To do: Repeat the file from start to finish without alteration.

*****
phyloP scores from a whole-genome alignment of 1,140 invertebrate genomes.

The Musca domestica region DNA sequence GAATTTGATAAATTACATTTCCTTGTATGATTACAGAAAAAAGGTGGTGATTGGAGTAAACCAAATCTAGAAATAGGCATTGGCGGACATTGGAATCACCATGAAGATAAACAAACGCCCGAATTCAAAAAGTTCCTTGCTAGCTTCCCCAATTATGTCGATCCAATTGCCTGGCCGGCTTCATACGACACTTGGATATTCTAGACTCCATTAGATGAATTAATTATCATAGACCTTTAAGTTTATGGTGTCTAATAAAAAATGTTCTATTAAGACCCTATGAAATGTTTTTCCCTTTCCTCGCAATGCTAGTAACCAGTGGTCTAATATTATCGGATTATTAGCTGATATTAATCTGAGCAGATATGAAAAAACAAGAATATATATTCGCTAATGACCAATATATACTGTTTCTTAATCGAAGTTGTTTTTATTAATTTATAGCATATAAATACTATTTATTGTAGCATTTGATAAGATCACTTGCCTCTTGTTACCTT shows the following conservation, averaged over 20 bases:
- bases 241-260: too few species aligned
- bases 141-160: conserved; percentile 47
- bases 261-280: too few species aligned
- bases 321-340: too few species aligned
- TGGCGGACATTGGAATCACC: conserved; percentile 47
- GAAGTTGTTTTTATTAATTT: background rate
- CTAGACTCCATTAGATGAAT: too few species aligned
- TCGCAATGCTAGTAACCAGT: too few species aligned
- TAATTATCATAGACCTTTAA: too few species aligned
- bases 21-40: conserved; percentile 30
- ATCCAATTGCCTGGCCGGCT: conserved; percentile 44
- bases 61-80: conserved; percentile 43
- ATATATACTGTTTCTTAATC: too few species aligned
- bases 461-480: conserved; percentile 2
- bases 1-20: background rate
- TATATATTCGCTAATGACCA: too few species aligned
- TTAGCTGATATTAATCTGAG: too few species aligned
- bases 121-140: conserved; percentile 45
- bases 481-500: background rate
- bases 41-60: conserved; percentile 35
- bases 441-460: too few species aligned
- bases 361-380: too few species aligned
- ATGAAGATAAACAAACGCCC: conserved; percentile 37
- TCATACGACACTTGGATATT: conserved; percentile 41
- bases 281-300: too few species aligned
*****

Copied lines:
phyloP scores from a whole-genome alignment of 1,140 invertebrate genomes.

The Musca domestica region DNA sequence GAATTTGATAAATTACATTTCCTTGTATGATTACAGAAAAAAGGTGGTGATTGGAGTAAACCAAATCTAGAAATAGGCATTGGCGGACATTGGAATCACCATGAAGATAAACAAACGCCCGAATTCAAAAAGTTCCTTGCTAGCTTCCCCAATTATGTCGATCCAATTGCCTGGCCGGCTTCATACGACACTTGGATATTCTAGACTCCATTAGATGAATTAATTATCATAGACCTTTAAGTTTATGGTGTCTAATAAAAAATGTTCTATTAAGACCCTATGAAATGTTTTTCCCTTTCCTCGCAATGCTAGTAACCAGTGGTCTAATATTATCGGATTATTAGCTGATATTAATCTGAGCAGATATGAAAAAACAAGAATATATATTCGCTAATGACCAATATATACTGTTTCTTAATCGAAGTTGTTTTTATTAATTTATAGCATATAAATACTATTTATTGTAGCATTTGATAAGATCACTTGCCTCTTGTTACCTT shows the following conservation, averaged over 20 bases:
- bases 241-260: too few species aligned
- bases 141-160: conserved; percentile 47
- bases 261-280: too few species aligned
- bases 321-340: too few species aligned
- TGGCGGACATTGGAATCACC: conserved; percentile 47
- GAAGTTGTTTTTATTAATTT: background rate
- CTAGACTCCATTAGATGAAT: too few species aligned
- TCGCAATGCTAGTAACCAGT: too few species aligned
- TAATTATCATAGACCTTTAA: too few species aligned
- bases 21-40: conserved; percentile 30
- ATCCAATTGCCTGGCCGGCT: conserved; percentile 44
- bases 61-80: conserved; percentile 43
- ATATATACTGTTTCTTAATC: too few species aligned
- bases 461-480: conserved; percentile 2
- bases 1-20: background rate
- TATATATTCGCTAATGACCA: too few species aligned
- TTAGCTGATATTAATCTGAG: too few species aligned
- bases 121-140: conserved; percentile 45
- bases 481-500: background rate
- bases 41-60: conserved; percentile 35
- bases 441-460: too few species aligned
- bases 361-380: too few species aligned
- ATGAAGATAAACAAACGCCC: conserved; percentile 37
- TCATACGACACTTGGATATT: conserved; percentile 41
- bases 281-300: too few species aligned